Decellularization of Tissues Using Supercritical CO2

Description:

Reference #: 01258

 

The University of South Carolina is offering licensing opportunities for using an efficient decellularization method to produce natural tissue scaffolds.

 

Background:

Decellularized tissues are utilized as scaffolds in numerous tissue engineering applications. These materials are often treated with aqueous detergents, which can require many hours, damage the microstructure, and/or leave behind cytotoxic residue.  Supercritical carbon dioxide (CO2) offers faster, gentler treatment of these materials.

 

Invention Description:

The subject invention is a cleaning solution that is used in the creation of tissue engineering scaffolds from the tissue of other mammals, such as pigs or cows. The cleaning solution, which contains water, ethanol, and carbon dioxide at high pressure, removes the mammalian cells and bacteria faster than simply washing with water. Once the cells are removed, only proteins remain, and the cleansed tissue can be used as a scaffold for tissue engineering applications.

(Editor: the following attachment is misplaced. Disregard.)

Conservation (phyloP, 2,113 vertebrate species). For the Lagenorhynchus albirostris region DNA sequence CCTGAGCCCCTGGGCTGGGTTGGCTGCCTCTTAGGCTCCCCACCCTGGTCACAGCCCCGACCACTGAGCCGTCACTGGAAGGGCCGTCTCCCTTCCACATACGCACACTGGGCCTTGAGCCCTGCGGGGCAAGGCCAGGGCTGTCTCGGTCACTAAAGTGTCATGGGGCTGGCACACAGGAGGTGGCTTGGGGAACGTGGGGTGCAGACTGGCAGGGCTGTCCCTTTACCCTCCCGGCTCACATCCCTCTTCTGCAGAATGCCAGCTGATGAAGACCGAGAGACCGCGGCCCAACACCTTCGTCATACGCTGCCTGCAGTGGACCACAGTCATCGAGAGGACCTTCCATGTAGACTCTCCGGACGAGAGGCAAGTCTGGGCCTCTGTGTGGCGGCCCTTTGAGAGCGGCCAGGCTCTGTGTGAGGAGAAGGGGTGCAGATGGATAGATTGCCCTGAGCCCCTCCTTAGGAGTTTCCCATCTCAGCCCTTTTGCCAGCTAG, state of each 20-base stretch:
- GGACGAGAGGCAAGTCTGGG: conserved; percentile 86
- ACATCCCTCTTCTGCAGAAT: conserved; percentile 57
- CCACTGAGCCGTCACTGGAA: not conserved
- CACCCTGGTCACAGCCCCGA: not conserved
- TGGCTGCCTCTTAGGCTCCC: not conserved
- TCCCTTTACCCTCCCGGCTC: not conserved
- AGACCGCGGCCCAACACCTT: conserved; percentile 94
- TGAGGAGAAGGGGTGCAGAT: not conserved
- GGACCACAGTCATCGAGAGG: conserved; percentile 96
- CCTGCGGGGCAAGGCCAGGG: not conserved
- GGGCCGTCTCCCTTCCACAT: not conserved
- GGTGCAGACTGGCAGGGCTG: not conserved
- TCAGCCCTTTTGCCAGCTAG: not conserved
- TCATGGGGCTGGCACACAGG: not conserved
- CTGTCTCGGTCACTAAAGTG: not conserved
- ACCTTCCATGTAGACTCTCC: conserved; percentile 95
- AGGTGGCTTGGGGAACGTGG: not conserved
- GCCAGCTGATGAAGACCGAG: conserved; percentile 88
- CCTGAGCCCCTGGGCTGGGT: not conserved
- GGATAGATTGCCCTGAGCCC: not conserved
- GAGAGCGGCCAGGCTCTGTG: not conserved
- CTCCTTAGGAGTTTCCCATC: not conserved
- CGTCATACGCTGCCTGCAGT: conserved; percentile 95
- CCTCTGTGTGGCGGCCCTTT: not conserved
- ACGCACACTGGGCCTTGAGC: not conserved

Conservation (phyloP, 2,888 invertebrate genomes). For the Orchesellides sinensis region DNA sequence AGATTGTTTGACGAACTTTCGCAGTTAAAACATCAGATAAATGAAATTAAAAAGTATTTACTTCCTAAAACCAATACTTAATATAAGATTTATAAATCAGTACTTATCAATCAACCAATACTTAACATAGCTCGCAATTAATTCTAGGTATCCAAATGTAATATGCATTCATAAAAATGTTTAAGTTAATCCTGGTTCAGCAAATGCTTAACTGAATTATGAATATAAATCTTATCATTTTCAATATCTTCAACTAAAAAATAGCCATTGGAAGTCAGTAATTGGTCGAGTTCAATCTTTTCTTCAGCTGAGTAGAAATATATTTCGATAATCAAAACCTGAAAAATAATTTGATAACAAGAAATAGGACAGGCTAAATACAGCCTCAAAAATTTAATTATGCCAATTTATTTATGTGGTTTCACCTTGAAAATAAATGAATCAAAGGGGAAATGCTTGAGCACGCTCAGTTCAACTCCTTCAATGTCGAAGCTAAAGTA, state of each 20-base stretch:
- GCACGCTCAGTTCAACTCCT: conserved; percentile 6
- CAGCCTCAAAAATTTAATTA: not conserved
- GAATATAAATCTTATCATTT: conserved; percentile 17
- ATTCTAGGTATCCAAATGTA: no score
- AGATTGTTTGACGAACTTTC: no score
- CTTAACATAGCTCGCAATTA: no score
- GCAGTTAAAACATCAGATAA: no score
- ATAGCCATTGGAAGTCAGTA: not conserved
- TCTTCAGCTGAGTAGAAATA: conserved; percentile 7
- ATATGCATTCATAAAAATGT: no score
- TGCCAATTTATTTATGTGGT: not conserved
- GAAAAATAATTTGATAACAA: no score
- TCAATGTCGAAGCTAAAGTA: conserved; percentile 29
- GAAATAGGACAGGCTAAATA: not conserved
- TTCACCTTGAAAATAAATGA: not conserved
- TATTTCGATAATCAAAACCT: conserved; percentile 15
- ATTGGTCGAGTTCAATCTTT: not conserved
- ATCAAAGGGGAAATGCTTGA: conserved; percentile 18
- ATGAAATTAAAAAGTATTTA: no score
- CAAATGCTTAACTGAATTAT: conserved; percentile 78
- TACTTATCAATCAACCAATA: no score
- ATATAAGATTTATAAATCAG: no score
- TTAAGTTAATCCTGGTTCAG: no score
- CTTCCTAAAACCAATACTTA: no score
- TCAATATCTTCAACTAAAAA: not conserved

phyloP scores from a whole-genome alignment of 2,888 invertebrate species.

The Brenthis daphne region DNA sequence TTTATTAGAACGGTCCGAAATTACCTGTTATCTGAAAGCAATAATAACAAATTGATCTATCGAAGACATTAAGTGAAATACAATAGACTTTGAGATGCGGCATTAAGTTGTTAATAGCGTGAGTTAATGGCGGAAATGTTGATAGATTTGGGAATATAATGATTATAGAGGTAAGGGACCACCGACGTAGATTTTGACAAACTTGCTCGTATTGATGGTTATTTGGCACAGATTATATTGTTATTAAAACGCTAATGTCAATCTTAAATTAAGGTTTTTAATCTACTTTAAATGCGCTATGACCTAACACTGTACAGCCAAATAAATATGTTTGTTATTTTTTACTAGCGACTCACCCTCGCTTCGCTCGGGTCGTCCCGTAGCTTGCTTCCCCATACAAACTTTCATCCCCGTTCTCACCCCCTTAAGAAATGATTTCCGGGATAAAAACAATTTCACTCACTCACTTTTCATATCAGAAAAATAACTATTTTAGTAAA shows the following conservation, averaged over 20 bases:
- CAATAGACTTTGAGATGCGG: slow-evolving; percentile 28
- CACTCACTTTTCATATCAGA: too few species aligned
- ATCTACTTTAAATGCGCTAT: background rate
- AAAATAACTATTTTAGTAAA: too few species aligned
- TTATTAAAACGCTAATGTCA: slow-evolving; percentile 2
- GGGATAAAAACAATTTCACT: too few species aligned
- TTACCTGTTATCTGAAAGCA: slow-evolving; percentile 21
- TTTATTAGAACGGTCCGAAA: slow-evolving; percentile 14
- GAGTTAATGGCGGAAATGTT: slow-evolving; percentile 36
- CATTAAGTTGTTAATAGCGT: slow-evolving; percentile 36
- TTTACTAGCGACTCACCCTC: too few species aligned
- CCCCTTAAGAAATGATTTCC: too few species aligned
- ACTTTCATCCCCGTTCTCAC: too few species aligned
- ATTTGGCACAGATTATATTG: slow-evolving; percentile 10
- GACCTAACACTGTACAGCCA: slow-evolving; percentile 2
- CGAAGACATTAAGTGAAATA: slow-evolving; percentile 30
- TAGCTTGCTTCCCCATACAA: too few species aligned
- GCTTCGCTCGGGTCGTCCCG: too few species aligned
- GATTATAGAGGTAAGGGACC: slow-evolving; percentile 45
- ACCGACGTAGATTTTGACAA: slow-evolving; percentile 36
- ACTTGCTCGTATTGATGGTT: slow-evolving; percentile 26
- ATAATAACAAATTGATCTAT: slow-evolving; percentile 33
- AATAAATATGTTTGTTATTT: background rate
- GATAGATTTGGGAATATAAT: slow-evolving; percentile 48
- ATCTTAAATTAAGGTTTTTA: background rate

Potential Applications:

This invention will be used to decellularize tissues, creating tissue-engineering scaffolds from the resulting extracellular matrix. It will also simultaneously disinfect the matrix and preserve its hydration and mechanical properties because of the presence of water in the CO2 solution.

 

Advantages and Benefits:

Using this method, the tissues are decellularized more quickly than conventional methods using detergents and saline solutions; the invention offers time savings of a day or more.  The method leaves no residual contaminants or byproducts in the scaffold and allows it to be treated at physiologic temperature. The method does not dehydrate the native tissue, unlike previously-published CO2 treatments. The technology also simultaneously disinfects the matrix because of the presence of supercritical CO2, further reducing both the overall treatment time and the number of processing steps.

 

Patent Information:
For Information, Contact:
Technology Commercialization
University of South Carolina
technology@sc.edu
Inventors:
Michael Matthews
Dominic Casali
Keywords:
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